Biologists Find Evidence of Migration Gene in Birds

Biologists Find Evidence of Migration Gene in Birds

Millions of migratory birds occupy seasonally favorable breeding grounds in the Arctic, but scientists know little about the formation, maintenance and future of the migration routes of Arctic birds and the genetic determinants of migratory distance.

In new research, a multinational team of researchers established a continental-scale migration system that used satellite tracking to follow 56 peregrine falcons (Falco peregrinus) from six populations that breed in the Eurasian Arctic, and sequenced the genomes of 35 birds from four of these populations. They found that a gene called ADCY8 is associated with population-level differences in migratory distance.

“Previous studies have identified several candidate genomic regions that may regulate migration — but our work is the strongest demonstration of a specific gene associated with migratory behavior yet identified,” said co-author Professor Mike Bruford, a molecular ecologist in the School of Biosciences at Cardiff University.

For the study, Professor Bruford and colleagues tagged 56 Arctic peregrine falcons and tracked their journeys by satellite, following their annual flight distances and directions in detail.

“Peregrines initiated their autumn migration mainly in September, traveled 2,280-11,002 km in about 27 days and arrived at their wintering areas mainly in October,” they said.

“Peregrines migrate solitarily; birds that depart from different breeding grounds use different routes, and winter at widely distributed sites across four distinct regions.”

“Individual birds that were tracked for more than one year exhibited strong path repeatability during migration, complete fidelity to wintering locations and limited breeding dispersal (5.37 km on average).”

“All populations demonstrated a high degree of migratory connectivity, which suggests strong selection for long-term memory.”

Five migration routes for 56 peregrine falcons tracked by satellite. Image credit: Gu et al., doi: 10.1038/s41586-021-03265-0.
Five migration routes for 56 peregrine falcons tracked by satellite. Image credit: Gu et al., doi: 10.1038/s41586-021-03265-0.

The scientists found that the birds used five migration routes across Eurasia, probably established between the last Ice Age 22,000 years ago and the middle-Holocene 6,000 years ago.

They used whole genome sequencing and found a gene — ADCY8, which is known to be involved in long-term memory in other animals — associated with differences in migratory distance.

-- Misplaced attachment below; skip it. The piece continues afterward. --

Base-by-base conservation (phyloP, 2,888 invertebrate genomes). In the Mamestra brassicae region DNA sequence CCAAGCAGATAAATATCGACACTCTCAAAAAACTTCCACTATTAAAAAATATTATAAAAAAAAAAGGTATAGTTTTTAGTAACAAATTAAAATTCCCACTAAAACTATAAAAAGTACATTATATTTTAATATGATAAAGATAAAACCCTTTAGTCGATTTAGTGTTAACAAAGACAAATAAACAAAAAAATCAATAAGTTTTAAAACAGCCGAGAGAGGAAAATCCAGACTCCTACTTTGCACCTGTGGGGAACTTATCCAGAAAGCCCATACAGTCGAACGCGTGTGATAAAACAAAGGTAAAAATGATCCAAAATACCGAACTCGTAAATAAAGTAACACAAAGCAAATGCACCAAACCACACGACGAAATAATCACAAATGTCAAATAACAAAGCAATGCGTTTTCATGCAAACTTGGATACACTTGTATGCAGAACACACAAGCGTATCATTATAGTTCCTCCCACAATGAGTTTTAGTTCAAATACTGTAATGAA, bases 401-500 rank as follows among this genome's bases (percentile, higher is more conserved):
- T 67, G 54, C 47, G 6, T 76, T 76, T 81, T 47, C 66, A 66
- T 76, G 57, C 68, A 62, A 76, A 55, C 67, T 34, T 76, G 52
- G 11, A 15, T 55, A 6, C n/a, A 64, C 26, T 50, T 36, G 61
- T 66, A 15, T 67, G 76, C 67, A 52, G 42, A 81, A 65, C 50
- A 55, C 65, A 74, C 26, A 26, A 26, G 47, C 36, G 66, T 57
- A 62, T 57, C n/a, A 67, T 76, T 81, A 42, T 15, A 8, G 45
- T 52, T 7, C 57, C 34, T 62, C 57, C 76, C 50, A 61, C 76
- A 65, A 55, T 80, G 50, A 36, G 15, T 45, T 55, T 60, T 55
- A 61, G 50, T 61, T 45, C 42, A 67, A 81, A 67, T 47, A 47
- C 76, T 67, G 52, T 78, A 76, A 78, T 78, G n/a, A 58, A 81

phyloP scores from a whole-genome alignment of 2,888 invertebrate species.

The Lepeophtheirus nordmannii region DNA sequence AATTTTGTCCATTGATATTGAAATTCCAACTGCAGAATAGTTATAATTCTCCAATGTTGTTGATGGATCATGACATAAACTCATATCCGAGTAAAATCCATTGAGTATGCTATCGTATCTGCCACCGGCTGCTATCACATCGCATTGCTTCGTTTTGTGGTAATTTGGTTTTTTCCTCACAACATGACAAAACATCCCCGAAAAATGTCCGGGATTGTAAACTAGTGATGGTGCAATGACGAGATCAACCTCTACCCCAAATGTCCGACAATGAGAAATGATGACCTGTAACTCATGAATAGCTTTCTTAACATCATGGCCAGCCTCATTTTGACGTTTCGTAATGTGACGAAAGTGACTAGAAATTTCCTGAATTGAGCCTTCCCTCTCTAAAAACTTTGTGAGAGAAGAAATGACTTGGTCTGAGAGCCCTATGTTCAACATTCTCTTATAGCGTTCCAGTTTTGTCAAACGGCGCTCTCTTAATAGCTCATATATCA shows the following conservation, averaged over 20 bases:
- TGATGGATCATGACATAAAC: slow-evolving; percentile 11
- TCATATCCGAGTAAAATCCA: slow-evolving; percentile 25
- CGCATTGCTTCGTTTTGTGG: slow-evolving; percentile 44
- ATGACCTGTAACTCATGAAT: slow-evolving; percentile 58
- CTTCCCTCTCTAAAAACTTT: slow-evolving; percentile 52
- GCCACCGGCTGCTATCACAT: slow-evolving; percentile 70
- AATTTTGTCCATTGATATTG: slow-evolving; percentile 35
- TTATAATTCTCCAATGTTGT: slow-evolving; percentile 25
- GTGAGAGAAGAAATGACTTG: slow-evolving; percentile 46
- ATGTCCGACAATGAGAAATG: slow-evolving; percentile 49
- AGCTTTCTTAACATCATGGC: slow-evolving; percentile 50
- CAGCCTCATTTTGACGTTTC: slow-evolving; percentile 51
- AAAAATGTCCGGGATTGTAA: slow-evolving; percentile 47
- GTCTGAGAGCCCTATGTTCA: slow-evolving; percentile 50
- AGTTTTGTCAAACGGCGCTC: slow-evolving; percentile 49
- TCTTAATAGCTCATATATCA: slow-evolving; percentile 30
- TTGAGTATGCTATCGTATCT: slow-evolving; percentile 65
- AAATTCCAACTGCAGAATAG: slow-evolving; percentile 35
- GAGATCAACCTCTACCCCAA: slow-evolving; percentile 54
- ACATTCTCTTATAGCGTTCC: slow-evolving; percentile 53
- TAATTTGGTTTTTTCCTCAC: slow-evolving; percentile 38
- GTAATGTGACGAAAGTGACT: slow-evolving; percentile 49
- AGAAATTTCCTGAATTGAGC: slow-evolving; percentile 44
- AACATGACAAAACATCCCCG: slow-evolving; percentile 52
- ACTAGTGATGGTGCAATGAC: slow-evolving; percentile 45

They found ADCY8 had a variant at high frequency in long-distance (eastern) migrant populations of peregrines, indicating this variant is being preferentially selected because it may increase powers of long-term memory thought to be essential for long-distance migration.

“Our work is the first to begin to understand the way ecological and evolutionary factors may interact in migratory birds,” said senior author Professor Xiangjiang Zhan, a researcher in the Institute of Zoology at the Chinese Academy of Sciences.

“We hope it will serve as a cornerstone to help conserve migratory species in the world.”

The authors looked at simulations of likely future migration behavior to predict the impact of global warming.

If the climate warms at the same rate it has in recent decades, they predict peregrine populations in western Eurasia have the highest probability of population decline and may stop migrating altogether.

“In this study, we were able to combine animal movement and genomic data to identify that climate change has a major role in the formation and maintenance of migration patterns of peregrines,” Professor Bruford said.

The results were published in the journal Nature.


Z. Gu et al. Climate-driven flyway changes and memory-based long-distance migration. Nature, published online March 3, 2021; doi: 10.1038/s41586-021-03265-0

This article was first published by on 9 March 2021. Lead Image: Peregrine Falcon by Krinal Jani @JaniKrinal.

What you can do

Support ‘Fighting for Wildlife’ by donating as little as $1 – It only takes a minute. Thank you.




Fighting for Wildlife supports approved wildlife conservation organizations, which spend at least 80 percent of the money they raise on actual fieldwork, rather than administration and fundraising. When making a donation you can designate for which type of initiative it should be used – wildlife, oceans, forests or climate.


Dive in!

Discover hidden wildlife with our FREE newsletters

We promise we’ll never spam! Read our Privacy Policy for more info


Founder and Executive Editor

Share this post with your friends

Leave a Reply

Notify of